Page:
I adore my iPad.  No understatement that I would anoint it “greatest invention ever (recently)”.  I am very productive, and I can be entertained in one compact yet powerful device.  The iPad itself is a larger extension of the iPhone, which is about ready to celebrate its sixth birthday.  Apple’s strategy with the first iPad release was great—make sure it can run nearly all iPhone apps, as well as provide great new capabilities for better enjoyment and productivity.  I think the results speak for themselves.  When you look in the App Store, you find so many beautiful applications for both iPhone and iPad you are amazed and thrilled.  It’s exciting.  iPhone and iPad have been so successful that they’re driving sales of Macs at a record pace.  All of this has built a vibrant culture of third party add-ons and apps.  It’s the envy of the industry.

On the other hand, Microsoft and Beauty have never gone hand-in-hand, and Microsoft’s “protect Windows at all costs” culture has led to a high cost of talent shrink an lost opportunities.  My first smartphone was the Palm Treo 700w (at that time, Palm ruled the industry).  Based on Windows CE, it had some nice functionality at the time, but left a lot to be desired (so did the rest of the Palm offerings).  It was cool back then, barely “meh” by today’s standards.  Windows Phone (CE) 6 is barely a footnote, Windows 7 felt rushed and incomplete, while Windows Phone 8 is just great.  Except for one thing—where are the apps?  Don’t get me wrong, the quantity is there, but not necessarily the quality.  Apple’s App Store is filled with thousands and thousands of high quality apps built by people actually making a fine living doing so.  The Windows Phone Store is filled with thousands and thousands of apps built by first-time phone devs mainly to participate in one of the numerous contests or hackathons being held.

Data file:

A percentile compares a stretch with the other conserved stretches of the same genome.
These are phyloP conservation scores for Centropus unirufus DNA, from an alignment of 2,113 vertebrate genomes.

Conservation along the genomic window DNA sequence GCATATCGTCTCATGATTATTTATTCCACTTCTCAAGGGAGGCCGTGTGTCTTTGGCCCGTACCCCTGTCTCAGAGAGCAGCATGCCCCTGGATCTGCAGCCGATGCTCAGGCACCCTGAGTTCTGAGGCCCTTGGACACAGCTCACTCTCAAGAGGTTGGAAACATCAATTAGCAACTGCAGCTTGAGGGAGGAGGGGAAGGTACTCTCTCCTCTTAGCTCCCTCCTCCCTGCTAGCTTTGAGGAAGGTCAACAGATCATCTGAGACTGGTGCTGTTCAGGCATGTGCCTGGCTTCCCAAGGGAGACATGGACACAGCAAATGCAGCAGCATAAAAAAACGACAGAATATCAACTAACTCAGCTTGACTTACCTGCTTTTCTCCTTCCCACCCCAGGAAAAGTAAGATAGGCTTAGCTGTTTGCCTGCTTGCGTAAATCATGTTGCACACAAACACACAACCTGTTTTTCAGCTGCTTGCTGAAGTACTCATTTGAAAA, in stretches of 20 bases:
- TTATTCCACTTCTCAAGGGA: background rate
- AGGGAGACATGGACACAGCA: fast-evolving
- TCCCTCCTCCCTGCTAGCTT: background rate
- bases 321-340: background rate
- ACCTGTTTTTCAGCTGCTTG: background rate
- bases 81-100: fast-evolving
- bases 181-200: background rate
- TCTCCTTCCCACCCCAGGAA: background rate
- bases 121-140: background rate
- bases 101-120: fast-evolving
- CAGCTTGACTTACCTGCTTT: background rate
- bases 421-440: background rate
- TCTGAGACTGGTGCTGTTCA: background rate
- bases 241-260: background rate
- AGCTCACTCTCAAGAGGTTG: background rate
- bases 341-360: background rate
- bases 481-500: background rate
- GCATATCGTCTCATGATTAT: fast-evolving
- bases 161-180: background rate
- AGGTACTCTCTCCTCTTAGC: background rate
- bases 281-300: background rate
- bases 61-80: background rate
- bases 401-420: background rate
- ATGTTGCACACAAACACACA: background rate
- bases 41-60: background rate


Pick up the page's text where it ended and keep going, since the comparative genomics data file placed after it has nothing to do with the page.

On a supposed-to-be-related-but-aren’t-yet note, Windows 8 shipped last year also, and Microsoft unleashed a strategy only a committee could dream up.  One flavor of Windows 8 runs on traditional PC/laptops and some tablets, and is both backwards-compatible with Windows 7 applications and with the new Windows Store apps.  Another flavor of Windows 8 (RT) looks exactly the same, runs primarily on tablets, but can’t run any legacy applications—just the Windows Store apps.  Neither flavor of Windows 8 will run Windows Phone 8 apps, nor will WP 8 run Windows Store apps.  It’s a very confusing strategy to say the least, and I think in the short term has hurt quick adoption of any of the three platforms.